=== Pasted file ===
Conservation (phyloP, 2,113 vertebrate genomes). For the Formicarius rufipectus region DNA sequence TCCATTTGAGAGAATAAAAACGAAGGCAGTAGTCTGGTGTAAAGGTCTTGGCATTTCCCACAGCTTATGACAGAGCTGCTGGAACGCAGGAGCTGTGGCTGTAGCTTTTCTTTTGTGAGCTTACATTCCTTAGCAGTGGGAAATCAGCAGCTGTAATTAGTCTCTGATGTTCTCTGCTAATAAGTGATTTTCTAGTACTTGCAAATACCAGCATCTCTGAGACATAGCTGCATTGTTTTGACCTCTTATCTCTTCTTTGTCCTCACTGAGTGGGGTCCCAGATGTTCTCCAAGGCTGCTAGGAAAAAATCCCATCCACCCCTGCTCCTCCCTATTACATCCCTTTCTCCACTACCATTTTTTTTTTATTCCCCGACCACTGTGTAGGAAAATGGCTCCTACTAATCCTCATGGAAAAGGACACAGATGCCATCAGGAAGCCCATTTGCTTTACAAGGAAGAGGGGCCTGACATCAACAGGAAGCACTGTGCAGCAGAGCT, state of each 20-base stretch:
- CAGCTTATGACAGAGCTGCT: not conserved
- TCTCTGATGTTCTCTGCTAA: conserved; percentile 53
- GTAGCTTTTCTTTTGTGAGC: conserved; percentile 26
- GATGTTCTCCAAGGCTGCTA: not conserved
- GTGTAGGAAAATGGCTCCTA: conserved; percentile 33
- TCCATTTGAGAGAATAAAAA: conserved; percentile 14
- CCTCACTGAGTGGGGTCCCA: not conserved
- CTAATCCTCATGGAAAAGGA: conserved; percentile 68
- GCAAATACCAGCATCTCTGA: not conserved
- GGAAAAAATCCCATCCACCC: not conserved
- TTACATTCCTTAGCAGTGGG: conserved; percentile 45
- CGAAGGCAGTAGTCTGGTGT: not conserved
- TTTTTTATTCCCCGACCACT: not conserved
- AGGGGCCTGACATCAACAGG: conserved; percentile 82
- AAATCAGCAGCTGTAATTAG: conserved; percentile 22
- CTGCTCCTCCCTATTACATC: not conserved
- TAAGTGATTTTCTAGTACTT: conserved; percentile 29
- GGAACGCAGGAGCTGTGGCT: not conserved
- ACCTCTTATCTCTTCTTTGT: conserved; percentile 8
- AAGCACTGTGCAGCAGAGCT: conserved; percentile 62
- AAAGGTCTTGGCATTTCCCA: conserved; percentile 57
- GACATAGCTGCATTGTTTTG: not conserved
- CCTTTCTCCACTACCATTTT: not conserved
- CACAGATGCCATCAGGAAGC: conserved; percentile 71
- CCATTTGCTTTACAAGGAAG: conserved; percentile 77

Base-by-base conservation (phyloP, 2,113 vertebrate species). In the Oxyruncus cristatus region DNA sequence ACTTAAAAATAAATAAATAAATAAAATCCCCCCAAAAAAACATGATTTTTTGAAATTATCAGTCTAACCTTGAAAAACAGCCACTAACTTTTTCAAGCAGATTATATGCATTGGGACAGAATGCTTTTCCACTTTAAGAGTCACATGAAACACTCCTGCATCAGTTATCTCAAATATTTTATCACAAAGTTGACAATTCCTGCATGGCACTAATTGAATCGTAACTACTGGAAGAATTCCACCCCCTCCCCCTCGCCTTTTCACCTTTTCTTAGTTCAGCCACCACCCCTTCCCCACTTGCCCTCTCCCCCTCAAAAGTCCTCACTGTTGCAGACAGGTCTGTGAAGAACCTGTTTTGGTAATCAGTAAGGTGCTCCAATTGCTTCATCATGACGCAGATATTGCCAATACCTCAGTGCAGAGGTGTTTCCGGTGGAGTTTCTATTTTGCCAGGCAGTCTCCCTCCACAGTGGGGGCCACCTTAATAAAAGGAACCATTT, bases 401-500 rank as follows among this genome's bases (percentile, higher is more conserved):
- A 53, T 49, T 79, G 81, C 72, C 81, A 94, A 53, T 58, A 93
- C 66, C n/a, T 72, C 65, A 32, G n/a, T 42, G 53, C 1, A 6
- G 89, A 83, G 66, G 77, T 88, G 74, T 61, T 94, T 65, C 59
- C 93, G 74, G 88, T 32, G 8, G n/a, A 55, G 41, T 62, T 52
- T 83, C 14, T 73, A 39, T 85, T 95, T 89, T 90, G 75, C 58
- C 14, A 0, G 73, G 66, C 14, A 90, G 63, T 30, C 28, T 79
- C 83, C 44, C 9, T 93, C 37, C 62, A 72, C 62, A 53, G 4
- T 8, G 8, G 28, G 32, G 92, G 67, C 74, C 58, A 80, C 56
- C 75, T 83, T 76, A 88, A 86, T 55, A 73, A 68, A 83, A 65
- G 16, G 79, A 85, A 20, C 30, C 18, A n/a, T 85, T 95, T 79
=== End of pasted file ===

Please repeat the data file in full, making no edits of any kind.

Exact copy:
Conservation (phyloP, 2,113 vertebrate genomes). For the Formicarius rufipectus region DNA sequence TCCATTTGAGAGAATAAAAACGAAGGCAGTAGTCTGGTGTAAAGGTCTTGGCATTTCCCACAGCTTATGACAGAGCTGCTGGAACGCAGGAGCTGTGGCTGTAGCTTTTCTTTTGTGAGCTTACATTCCTTAGCAGTGGGAAATCAGCAGCTGTAATTAGTCTCTGATGTTCTCTGCTAATAAGTGATTTTCTAGTACTTGCAAATACCAGCATCTCTGAGACATAGCTGCATTGTTTTGACCTCTTATCTCTTCTTTGTCCTCACTGAGTGGGGTCCCAGATGTTCTCCAAGGCTGCTAGGAAAAAATCCCATCCACCCCTGCTCCTCCCTATTACATCCCTTTCTCCACTACCATTTTTTTTTTATTCCCCGACCACTGTGTAGGAAAATGGCTCCTACTAATCCTCATGGAAAAGGACACAGATGCCATCAGGAAGCCCATTTGCTTTACAAGGAAGAGGGGCCTGACATCAACAGGAAGCACTGTGCAGCAGAGCT, state of each 20-base stretch:
- CAGCTTATGACAGAGCTGCT: not conserved
- TCTCTGATGTTCTCTGCTAA: conserved; percentile 53
- GTAGCTTTTCTTTTGTGAGC: conserved; percentile 26
- GATGTTCTCCAAGGCTGCTA: not conserved
- GTGTAGGAAAATGGCTCCTA: conserved; percentile 33
- TCCATTTGAGAGAATAAAAA: conserved; percentile 14
- CCTCACTGAGTGGGGTCCCA: not conserved
- CTAATCCTCATGGAAAAGGA: conserved; percentile 68
- GCAAATACCAGCATCTCTGA: not conserved
- GGAAAAAATCCCATCCACCC: not conserved
- TTACATTCCTTAGCAGTGGG: conserved; percentile 45
- CGAAGGCAGTAGTCTGGTGT: not conserved
- TTTTTTATTCCCCGACCACT: not conserved
- AGGGGCCTGACATCAACAGG: conserved; percentile 82
- AAATCAGCAGCTGTAATTAG: conserved; percentile 22
- CTGCTCCTCCCTATTACATC: not conserved
- TAAGTGATTTTCTAGTACTT: conserved; percentile 29
- GGAACGCAGGAGCTGTGGCT: not conserved
- ACCTCTTATCTCTTCTTTGT: conserved; percentile 8
- AAGCACTGTGCAGCAGAGCT: conserved; percentile 62
- AAAGGTCTTGGCATTTCCCA: conserved; percentile 57
- GACATAGCTGCATTGTTTTG: not conserved
- CCTTTCTCCACTACCATTTT: not conserved
- CACAGATGCCATCAGGAAGC: conserved; percentile 71
- CCATTTGCTTTACAAGGAAG: conserved; percentile 77

Base-by-base conservation (phyloP, 2,113 vertebrate species). In the Oxyruncus cristatus region DNA sequence ACTTAAAAATAAATAAATAAATAAAATCCCCCCAAAAAAACATGATTTTTTGAAATTATCAGTCTAACCTTGAAAAACAGCCACTAACTTTTTCAAGCAGATTATATGCATTGGGACAGAATGCTTTTCCACTTTAAGAGTCACATGAAACACTCCTGCATCAGTTATCTCAAATATTTTATCACAAAGTTGACAATTCCTGCATGGCACTAATTGAATCGTAACTACTGGAAGAATTCCACCCCCTCCCCCTCGCCTTTTCACCTTTTCTTAGTTCAGCCACCACCCCTTCCCCACTTGCCCTCTCCCCCTCAAAAGTCCTCACTGTTGCAGACAGGTCTGTGAAGAACCTGTTTTGGTAATCAGTAAGGTGCTCCAATTGCTTCATCATGACGCAGATATTGCCAATACCTCAGTGCAGAGGTGTTTCCGGTGGAGTTTCTATTTTGCCAGGCAGTCTCCCTCCACAGTGGGGGCCACCTTAATAAAAGGAACCATTT, bases 401-500 rank as follows among this genome's bases (percentile, higher is more conserved):
- A 53, T 49, T 79, G 81, C 72, C 81, A 94, A 53, T 58, A 93
- C 66, C n/a, T 72, C 65, A 32, G n/a, T 42, G 53, C 1, A 6
- G 89, A 83, G 66, G 77, T 88, G 74, T 61, T 94, T 65, C 59
- C 93, G 74, G 88, T 32, G 8, G n/a, A 55, G 41, T 62, T 52
- T 83, C 14, T 73, A 39, T 85, T 95, T 89, T 90, G 75, C 58
- C 14, A 0, G 73, G 66, C 14, A 90, G 63, T 30, C 28, T 79
- C 83, C 44, C 9, T 93, C 37, C 62, A 72, C 62, A 53, G 4
- T 8, G 8, G 28, G 32, G 92, G 67, C 74, C 58, A 80, C 56
- C 75, T 83, T 76, A 88, A 86, T 55, A 73, A 68, A 83, A 65
- G 16, G 79, A 85, A 20, C 30, C 18, A n/a, T 85, T 95, T 79